A Search and Learning Model of Export Dynamics
Exporting abroad is much harder than selling at home, and overcoming hurdles to exporting takes time. Our goal is to identify specific barriers to exporting and to measure their importance. We develop a model of firm-level export dynamics that features costly customer search, network effects in finding buyers, and learning about product appeal. Fitting the model to customs records of U.S. imports of manufactures from Colombia we replicate patterns of exporter maturation. A potentially valuable intangible asset of a firm is its customer base and knowledge of a market. Our model delivers some striking estimates of what such assets are worth. Averaging across active exporters, the loss from total market amnesia (losing its current U.S. customer base along with its accumulated knowledge of product appeal) is US$ 3.4 million, about 34 percent of the value of exporting overall. About half is the loss of future sales to existing customers while the rest is the cost of relearning its appeal in the market and reestablishing visibility as an exporter. As finding buyers takes time, the 5-year response of total export sales to an exchange rate shock exceeds the 1-year response by about 40 percent, with the 1-year response reflecting mostly sales per exporter-importer match and the 5-year response, reflecting the number of matches almost as much as sales per match.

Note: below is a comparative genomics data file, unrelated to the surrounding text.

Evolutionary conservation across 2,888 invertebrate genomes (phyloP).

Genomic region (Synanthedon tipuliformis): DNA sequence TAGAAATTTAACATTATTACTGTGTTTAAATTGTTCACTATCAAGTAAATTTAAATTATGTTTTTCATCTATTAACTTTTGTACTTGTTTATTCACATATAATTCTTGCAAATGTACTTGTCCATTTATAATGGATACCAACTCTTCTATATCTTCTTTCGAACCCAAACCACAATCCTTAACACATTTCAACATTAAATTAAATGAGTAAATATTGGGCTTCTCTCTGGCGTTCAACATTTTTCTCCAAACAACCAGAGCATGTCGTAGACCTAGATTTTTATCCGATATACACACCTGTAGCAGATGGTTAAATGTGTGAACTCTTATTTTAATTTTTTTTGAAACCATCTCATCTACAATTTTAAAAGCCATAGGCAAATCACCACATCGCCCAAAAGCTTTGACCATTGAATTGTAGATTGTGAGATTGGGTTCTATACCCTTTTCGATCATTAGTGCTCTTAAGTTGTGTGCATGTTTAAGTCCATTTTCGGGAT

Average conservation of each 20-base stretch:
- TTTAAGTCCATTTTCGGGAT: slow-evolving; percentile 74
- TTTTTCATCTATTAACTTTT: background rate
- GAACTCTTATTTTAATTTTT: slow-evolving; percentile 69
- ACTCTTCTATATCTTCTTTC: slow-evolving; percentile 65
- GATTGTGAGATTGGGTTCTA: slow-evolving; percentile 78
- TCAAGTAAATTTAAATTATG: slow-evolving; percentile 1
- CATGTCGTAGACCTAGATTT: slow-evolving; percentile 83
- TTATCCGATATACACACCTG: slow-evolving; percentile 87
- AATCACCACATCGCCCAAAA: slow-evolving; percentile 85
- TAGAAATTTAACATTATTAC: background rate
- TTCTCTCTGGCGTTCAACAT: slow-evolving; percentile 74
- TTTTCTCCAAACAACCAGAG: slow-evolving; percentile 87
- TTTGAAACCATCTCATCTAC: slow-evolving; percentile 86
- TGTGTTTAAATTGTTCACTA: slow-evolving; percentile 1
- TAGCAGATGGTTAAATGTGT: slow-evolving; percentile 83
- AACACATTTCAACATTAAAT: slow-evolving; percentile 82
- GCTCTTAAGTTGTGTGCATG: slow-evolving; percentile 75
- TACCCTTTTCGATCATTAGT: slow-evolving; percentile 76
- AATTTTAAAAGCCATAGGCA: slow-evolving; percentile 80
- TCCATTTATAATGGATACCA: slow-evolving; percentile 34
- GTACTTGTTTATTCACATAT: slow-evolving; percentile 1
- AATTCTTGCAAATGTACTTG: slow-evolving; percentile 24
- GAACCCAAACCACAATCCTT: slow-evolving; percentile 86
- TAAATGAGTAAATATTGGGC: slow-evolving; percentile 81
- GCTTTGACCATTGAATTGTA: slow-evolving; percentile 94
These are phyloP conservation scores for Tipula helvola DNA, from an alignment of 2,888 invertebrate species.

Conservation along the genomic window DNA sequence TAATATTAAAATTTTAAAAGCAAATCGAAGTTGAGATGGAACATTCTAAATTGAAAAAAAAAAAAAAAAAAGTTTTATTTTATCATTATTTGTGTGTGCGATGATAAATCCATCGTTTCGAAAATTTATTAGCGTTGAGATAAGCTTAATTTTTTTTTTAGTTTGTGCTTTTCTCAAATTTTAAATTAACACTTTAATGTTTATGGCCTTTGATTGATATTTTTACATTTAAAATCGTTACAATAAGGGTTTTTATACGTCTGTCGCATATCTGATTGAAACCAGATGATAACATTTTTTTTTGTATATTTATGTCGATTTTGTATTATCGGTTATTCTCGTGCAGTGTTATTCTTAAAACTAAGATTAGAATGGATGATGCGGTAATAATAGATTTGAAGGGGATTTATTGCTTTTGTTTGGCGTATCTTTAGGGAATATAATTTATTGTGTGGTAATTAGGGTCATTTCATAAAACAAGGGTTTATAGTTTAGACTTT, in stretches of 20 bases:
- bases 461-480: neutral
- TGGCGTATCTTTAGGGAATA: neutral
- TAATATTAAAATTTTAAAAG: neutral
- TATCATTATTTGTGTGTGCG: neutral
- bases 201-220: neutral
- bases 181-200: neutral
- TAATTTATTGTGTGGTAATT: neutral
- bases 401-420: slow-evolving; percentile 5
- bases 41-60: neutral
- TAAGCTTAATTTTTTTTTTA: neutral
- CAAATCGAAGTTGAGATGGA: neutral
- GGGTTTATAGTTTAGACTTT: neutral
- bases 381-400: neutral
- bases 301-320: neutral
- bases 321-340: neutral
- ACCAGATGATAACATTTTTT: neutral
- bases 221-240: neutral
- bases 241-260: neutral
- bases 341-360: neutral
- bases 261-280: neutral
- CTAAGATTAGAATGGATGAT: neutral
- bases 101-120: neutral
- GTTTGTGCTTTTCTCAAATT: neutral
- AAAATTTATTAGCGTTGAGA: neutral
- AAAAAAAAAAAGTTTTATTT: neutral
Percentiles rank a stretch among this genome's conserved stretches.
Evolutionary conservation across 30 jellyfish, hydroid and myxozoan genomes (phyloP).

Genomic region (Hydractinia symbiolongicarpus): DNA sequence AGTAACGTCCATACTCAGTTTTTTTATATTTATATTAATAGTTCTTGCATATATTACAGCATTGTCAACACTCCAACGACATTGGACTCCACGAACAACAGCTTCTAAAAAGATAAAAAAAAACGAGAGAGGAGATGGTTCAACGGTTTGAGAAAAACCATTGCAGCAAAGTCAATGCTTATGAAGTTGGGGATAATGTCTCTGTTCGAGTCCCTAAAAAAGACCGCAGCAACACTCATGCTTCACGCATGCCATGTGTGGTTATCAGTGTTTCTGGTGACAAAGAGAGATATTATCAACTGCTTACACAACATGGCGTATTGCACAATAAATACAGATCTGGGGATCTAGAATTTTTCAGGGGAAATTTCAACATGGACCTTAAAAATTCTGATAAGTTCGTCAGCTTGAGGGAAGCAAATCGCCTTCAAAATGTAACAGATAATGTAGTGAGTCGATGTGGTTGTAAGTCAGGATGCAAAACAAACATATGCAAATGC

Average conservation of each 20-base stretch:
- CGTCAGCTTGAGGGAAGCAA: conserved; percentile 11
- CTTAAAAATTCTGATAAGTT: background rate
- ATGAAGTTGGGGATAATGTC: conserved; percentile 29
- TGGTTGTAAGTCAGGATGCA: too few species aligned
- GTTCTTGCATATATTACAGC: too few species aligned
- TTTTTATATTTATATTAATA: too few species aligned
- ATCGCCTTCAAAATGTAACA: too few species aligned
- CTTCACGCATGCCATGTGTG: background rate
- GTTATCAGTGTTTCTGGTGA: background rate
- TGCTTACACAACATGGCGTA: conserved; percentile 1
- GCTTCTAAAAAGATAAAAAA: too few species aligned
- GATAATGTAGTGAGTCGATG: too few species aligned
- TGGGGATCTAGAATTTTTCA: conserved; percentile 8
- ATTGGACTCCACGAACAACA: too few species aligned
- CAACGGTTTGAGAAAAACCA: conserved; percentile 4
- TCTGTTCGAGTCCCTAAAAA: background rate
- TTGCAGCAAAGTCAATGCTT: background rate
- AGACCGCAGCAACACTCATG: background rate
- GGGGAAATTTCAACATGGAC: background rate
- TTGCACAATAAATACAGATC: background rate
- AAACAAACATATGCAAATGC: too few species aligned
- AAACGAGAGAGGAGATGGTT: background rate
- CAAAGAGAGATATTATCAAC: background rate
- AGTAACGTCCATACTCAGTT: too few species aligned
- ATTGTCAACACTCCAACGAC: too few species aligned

We gratefully acknowledge support from the National Science Foundation (Grant SES-0922358), the United States Census Bureau, and Banco de la Republica de Colombia. We also thank Monica Hernandez, Gustavo Caballero, and Camilo Acosta for excellent research assistance, as well as Enrique Montes for expert data advice. Finally we are grateful to the many seminar and conference participants who have commented on earlier drafts. This paper was written in part by Census Bureau staff. It has undergone a more limited review than official Census Bureau publications. All results were reviewed to ensure confidentiality. Any views, findings and opinions in the paper reflect the views of the authors and do not reflect the views of the National Science Foundation, the U.S. Census Bureau, the U.S. Department of Labor, or the National Bureau of Economic Research.